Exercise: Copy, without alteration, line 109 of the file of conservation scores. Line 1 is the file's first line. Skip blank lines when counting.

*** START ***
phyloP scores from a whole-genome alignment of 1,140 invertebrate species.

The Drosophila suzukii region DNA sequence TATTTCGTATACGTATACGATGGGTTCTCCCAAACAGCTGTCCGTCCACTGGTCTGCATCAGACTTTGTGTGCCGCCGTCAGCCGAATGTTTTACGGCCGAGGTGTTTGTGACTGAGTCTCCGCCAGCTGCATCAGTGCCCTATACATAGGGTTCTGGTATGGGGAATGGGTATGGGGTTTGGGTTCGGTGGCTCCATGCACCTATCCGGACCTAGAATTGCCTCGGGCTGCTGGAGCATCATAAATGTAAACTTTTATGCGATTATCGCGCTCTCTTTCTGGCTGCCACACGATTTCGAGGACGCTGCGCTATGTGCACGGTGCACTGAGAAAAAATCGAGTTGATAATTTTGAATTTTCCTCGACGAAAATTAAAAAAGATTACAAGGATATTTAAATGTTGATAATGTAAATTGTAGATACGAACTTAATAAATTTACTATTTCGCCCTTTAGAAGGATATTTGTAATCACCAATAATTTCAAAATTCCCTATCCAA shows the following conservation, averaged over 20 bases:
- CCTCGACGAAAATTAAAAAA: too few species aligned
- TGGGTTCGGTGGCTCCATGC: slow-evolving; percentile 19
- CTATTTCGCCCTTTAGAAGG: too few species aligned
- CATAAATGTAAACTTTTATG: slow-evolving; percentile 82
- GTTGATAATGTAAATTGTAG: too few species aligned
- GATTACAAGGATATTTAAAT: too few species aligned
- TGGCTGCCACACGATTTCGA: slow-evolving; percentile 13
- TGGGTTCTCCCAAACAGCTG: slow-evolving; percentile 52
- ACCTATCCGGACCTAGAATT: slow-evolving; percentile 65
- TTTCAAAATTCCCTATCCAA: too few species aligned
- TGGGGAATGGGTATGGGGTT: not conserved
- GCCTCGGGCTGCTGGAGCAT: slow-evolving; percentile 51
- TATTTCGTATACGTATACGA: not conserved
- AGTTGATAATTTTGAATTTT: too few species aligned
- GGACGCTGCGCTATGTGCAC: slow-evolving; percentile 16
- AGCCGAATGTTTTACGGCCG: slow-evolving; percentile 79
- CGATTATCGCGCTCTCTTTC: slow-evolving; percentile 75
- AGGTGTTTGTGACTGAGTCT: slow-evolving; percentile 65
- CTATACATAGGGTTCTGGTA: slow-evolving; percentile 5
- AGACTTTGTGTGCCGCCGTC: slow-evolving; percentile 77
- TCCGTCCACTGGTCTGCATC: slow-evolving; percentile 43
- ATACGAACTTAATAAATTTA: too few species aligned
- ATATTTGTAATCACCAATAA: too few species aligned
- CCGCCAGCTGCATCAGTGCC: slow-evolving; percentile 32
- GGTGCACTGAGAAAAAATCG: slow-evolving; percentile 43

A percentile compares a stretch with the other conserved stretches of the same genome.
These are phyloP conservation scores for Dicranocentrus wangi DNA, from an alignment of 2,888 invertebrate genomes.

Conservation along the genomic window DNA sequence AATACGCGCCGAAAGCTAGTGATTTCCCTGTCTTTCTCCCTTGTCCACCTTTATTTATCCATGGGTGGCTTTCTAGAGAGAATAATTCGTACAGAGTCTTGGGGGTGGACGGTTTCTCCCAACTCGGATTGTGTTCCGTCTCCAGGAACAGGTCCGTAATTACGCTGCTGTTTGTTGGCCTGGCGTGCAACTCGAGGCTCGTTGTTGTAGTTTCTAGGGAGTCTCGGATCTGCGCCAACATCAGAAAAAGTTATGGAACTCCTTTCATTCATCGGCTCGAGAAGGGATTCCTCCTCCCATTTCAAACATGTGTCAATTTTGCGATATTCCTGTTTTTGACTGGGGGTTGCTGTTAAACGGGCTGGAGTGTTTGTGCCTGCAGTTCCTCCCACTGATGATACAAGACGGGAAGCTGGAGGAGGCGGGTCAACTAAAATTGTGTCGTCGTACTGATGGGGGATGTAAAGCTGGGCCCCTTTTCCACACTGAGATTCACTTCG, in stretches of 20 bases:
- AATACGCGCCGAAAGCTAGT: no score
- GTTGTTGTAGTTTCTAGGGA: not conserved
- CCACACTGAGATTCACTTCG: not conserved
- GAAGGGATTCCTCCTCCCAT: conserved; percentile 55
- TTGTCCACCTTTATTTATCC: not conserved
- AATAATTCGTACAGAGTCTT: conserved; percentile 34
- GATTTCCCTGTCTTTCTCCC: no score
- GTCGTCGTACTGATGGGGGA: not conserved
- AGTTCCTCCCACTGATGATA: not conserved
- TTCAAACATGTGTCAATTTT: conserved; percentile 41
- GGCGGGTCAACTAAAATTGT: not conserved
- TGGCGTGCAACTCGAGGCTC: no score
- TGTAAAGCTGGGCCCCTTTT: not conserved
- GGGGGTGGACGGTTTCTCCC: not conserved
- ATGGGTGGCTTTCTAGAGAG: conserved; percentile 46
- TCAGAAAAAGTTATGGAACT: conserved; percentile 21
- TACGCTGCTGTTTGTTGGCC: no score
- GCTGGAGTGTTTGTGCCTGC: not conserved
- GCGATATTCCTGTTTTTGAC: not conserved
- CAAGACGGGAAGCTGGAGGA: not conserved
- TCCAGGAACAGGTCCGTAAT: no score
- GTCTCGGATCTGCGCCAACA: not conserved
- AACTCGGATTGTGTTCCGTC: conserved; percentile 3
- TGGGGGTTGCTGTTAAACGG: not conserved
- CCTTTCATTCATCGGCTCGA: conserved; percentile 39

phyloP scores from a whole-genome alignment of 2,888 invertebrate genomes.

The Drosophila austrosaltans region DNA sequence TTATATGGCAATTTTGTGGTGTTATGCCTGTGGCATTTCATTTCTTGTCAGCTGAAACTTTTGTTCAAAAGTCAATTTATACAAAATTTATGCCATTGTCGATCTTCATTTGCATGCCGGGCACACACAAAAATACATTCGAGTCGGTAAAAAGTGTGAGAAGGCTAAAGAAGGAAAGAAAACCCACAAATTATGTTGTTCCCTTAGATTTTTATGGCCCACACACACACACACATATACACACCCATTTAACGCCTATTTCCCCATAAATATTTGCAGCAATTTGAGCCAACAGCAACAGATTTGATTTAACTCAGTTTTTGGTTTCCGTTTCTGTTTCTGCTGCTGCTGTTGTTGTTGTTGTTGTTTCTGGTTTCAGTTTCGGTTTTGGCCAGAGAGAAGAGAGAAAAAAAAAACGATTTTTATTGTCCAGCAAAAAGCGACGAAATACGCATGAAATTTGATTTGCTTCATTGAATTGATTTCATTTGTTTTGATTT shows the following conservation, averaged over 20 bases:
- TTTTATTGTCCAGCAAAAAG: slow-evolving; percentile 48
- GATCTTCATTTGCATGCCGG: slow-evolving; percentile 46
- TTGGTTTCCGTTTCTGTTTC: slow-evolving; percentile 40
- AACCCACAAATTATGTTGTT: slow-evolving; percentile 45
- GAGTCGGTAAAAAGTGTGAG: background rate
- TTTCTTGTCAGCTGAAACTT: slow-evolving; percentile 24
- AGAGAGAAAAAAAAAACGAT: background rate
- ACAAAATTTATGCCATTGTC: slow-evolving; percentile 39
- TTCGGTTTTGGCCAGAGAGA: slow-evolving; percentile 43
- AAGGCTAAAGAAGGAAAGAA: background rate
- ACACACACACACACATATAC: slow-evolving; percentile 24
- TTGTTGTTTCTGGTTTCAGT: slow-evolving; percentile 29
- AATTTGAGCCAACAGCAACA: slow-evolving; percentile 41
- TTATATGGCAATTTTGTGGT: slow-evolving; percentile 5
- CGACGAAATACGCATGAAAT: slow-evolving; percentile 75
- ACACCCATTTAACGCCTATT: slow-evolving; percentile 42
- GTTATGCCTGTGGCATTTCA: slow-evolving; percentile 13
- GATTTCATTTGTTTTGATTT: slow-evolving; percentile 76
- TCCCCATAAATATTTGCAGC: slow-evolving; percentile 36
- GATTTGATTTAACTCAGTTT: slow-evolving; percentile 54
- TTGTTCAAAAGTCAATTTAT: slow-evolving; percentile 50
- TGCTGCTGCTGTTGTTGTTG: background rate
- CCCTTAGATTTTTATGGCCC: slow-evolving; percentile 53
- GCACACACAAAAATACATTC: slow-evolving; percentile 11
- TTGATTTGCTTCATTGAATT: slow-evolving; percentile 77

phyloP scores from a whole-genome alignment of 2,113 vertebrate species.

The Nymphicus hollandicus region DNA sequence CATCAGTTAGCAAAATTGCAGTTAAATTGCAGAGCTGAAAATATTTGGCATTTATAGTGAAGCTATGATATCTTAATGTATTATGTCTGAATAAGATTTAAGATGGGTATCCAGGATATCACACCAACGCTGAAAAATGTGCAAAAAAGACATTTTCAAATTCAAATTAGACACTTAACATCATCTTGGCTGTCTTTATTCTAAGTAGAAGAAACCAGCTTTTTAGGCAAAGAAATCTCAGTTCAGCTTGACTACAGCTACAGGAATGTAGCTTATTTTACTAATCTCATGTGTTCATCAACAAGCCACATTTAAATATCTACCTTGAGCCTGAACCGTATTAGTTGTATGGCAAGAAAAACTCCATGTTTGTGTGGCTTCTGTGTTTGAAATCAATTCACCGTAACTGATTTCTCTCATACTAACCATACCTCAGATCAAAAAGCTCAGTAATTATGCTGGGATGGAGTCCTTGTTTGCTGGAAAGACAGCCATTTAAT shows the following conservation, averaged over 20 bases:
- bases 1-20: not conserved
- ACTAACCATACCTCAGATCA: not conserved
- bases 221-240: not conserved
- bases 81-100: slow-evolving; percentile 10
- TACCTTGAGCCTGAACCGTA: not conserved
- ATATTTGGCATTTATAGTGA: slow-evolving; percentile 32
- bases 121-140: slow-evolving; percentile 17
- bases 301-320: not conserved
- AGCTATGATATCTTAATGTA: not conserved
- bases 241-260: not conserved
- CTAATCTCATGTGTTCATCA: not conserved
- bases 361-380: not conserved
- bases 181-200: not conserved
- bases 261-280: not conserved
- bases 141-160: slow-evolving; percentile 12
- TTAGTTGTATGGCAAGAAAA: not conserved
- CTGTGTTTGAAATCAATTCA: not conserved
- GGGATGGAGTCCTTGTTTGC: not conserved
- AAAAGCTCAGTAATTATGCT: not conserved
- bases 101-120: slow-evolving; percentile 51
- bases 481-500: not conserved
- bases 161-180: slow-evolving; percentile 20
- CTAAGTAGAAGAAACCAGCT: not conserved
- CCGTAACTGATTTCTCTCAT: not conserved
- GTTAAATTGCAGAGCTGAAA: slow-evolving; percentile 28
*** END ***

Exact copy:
- GTTAAATTGCAGAGCTGAAA: slow-evolving; percentile 28